The Latham Centrepiece - Albuhera 16th May 1811

artefact

Inscription: “I will surrender it only with my life."

“In memory of the Peninsula campaign in which the Regiment was engaged from 1808 to 1814. Also the distinguished act of gallantry performed by Lieutenant Latham at the Battle of Albuhera in rescuing the King’s Colour of the Regiment from the hands of the enemy after Ensign Walsh and the Sergeants that protected it had fallen.”**

This is the 2nd Battalion’s most imposing piece of silver. Gargantuan in stature yet delicate and intricate in its detail, this is an irreplaceable item and an amazing example of early 19th century craftsmanship.

Its standing within the Battalion is further enhanced, firstly, because it is steeped in history central to our identity, and secondly, due to the highest example of gallantry that it depicts. The action which the centrepiece immortalises took place on the battlefield of Albuhera on the 16th of May 1811. The centrepiece shows a Polish lancer with raised sword on horseback and the figure of Lieutenant Latham (one armed) wrestling the King’s Colour back from the lancer. At their feet is the rocky ground of Albuhera with a dead soldier upon it; probably one of the fallen colour party.

The Buffs had been attacked from their rear whilst advancing. Isolated and caught in line they were cut to pieces by French Hussars and Polish Lancers. Only 84 out of 728 who marched onto the field with the Buffs survived. Lieutenant Latham was one of those few: he fought against impossible odds to prevent the King’s Colour falling into French hands and was found, presumed dead at first due to his injuries, with the Colour safe in his tunic. Latham, however, although so desperately wounded, was not killed; in two hours afterwards he crawled on his remaining hand and knees towards the river of Albuera, and was found by some of the orderlies of the army attempting to slake his thirst in the stream; he was carried into the convent, where his wounds were dressed, the stump of his arm amputated, and he ultimately recovered. Later on his return to England and in the summer of 1815, King George IV, then Prince Regent, touched by Latham's bravery and disfigurement paid for reconstructive surgery in London by the renowned surgeon, Mr Carpue. The image of this surgery is courtesy of The Royal Society.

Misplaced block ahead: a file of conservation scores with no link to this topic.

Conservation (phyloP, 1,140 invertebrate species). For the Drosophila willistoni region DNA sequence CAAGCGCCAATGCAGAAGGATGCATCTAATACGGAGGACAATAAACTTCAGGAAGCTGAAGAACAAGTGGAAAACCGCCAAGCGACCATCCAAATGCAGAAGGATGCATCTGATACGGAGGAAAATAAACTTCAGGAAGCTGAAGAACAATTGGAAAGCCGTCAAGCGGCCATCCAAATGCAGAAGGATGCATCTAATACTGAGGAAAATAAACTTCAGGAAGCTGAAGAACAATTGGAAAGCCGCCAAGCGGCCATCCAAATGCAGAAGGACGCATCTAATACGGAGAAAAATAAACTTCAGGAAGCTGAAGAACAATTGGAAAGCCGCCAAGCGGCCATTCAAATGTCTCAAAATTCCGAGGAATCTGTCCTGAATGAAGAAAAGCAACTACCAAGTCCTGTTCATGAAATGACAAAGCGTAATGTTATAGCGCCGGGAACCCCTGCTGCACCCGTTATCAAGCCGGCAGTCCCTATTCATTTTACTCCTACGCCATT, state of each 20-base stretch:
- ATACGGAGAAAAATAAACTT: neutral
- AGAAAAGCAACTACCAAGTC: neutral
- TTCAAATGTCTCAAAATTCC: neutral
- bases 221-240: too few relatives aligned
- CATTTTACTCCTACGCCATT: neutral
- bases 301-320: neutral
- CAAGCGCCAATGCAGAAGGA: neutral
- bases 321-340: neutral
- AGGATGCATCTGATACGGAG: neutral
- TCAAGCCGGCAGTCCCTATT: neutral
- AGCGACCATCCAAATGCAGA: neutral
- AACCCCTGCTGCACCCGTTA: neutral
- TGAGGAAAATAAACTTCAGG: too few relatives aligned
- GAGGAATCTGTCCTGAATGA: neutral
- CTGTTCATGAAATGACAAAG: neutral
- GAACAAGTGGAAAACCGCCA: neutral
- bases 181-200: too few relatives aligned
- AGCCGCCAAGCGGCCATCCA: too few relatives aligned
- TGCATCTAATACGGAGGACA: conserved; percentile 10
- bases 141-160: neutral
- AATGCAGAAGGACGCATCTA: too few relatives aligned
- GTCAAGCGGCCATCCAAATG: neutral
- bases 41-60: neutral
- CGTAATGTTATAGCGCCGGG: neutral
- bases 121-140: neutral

The piece sits on a rectangular base, mounted with models of Buffs dragons at each corner, hanging swags and bows all around; two roses with crowns either side, Buffs and Invicta badges each end. Damage to the Colour shaft was repaired in May 2014 by Mappin & Webb. The damage was the wearing away of a former repair along the join of the Colour and shaft. The Latham sits atop a genuine tiger skin and acts as a front to the Battalion’s Colours in the entrance to the Officers’ Mess.